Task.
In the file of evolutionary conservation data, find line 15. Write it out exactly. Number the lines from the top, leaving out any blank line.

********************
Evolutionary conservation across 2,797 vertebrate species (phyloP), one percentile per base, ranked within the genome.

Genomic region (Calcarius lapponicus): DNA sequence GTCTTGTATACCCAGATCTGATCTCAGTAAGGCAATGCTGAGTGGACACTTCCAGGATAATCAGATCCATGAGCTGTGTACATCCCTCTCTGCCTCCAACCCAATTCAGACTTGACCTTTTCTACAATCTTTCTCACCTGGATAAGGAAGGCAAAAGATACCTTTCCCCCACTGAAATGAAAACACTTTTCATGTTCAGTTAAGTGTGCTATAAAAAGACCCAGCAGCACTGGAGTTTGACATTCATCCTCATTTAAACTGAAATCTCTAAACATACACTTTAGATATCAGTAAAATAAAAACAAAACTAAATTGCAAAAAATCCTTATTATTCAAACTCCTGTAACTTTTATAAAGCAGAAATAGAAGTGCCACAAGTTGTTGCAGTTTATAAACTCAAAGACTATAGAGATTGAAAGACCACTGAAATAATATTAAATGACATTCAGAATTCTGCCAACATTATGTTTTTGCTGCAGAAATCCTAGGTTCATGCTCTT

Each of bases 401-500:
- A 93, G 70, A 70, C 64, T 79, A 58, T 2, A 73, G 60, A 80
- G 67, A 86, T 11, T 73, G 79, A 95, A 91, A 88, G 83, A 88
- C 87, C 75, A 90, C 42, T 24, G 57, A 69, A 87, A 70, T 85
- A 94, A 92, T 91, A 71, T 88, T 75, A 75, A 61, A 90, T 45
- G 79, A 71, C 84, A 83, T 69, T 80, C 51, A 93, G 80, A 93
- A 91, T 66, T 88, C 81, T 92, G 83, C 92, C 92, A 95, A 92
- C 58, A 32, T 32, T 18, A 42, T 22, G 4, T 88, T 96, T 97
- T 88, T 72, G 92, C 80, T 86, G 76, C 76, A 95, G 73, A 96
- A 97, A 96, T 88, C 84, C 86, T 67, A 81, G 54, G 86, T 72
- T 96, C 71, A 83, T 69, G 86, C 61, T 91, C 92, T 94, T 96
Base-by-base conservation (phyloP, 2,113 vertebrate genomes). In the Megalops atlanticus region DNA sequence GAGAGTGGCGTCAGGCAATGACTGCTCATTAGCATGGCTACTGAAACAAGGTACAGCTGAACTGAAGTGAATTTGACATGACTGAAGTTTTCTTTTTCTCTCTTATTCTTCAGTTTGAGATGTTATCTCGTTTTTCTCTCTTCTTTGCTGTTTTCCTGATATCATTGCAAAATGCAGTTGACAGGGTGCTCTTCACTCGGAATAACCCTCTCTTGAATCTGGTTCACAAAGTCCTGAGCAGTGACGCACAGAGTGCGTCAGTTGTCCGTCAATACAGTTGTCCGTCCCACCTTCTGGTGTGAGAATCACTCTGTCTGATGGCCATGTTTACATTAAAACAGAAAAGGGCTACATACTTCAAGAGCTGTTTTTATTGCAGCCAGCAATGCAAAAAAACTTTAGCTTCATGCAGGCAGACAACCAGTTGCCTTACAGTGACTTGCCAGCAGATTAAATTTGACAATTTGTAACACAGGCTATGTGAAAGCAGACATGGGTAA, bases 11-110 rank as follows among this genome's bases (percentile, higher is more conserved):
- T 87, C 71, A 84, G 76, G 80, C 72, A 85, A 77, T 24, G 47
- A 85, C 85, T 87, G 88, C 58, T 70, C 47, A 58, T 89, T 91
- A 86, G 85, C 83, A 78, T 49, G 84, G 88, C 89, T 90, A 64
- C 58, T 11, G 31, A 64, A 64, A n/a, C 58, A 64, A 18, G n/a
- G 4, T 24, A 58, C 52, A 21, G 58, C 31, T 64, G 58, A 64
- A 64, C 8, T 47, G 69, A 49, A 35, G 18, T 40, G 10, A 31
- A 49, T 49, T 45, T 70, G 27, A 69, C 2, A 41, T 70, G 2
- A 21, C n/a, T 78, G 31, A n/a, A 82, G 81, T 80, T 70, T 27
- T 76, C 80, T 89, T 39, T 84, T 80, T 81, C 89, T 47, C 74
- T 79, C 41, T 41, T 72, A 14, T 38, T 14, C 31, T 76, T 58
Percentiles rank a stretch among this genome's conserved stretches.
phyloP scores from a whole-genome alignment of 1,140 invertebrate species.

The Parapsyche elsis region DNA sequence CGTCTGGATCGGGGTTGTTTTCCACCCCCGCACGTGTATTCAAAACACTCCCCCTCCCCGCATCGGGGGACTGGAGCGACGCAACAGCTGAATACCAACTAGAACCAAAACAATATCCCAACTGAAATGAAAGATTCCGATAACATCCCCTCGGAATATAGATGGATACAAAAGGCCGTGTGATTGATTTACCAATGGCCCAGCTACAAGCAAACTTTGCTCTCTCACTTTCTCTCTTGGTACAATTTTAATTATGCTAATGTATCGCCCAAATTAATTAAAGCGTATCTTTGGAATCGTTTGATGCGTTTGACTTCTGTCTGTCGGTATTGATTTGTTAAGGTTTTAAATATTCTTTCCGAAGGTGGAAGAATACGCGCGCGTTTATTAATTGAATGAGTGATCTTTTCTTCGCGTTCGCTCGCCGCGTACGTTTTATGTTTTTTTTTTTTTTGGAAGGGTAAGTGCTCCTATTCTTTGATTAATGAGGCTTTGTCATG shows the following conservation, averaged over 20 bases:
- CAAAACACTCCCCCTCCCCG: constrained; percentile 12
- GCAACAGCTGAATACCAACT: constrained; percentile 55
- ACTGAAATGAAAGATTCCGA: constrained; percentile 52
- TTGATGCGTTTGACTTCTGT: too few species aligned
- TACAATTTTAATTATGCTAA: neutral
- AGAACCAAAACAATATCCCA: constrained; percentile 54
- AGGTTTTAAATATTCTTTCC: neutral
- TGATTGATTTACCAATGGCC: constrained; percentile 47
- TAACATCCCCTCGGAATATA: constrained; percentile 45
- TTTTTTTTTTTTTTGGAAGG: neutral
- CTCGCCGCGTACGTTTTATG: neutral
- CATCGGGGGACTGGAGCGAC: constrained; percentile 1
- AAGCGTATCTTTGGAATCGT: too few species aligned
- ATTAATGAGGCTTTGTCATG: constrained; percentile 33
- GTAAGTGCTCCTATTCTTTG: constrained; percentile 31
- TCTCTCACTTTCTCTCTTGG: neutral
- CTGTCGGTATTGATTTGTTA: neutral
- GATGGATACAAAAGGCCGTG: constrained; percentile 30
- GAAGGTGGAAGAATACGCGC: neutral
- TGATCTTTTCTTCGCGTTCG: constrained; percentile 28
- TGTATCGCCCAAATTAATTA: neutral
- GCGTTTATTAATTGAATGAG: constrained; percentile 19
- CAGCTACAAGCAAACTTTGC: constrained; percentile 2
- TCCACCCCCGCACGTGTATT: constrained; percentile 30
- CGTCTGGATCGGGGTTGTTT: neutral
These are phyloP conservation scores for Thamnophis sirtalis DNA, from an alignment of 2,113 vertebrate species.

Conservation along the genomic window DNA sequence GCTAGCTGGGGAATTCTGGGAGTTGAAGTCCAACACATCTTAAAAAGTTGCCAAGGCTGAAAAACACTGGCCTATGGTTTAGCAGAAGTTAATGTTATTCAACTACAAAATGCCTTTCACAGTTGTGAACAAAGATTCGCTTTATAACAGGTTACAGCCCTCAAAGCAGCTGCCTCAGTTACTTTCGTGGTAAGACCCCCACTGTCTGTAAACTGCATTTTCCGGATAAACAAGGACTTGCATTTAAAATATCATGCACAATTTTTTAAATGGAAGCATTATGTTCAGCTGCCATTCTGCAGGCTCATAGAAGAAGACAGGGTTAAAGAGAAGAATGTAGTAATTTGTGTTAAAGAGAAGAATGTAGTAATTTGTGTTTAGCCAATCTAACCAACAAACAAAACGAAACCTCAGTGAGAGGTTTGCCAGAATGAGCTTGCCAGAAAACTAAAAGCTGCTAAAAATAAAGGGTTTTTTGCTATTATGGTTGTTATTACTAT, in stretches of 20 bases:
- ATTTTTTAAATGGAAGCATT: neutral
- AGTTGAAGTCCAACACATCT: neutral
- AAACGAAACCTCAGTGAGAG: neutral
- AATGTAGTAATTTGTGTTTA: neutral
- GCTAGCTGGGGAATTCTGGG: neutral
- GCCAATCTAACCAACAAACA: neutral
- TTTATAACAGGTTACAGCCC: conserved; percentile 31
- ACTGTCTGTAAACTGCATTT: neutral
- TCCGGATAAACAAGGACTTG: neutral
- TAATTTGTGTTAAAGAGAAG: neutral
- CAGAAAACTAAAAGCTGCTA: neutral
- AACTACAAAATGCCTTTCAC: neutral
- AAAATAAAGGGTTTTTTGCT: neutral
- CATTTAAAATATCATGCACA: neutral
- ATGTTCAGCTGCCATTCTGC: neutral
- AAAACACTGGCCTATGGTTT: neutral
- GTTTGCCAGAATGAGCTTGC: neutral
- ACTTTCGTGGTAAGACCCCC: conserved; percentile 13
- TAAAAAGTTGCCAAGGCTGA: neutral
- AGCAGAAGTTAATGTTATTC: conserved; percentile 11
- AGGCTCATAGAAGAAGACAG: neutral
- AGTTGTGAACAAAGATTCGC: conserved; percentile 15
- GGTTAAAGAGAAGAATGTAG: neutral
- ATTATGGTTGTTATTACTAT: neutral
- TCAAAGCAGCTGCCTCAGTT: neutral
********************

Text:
- T 87, C 71, A 84, G 76, G 80, C 72, A 85, A 77, T 24, G 47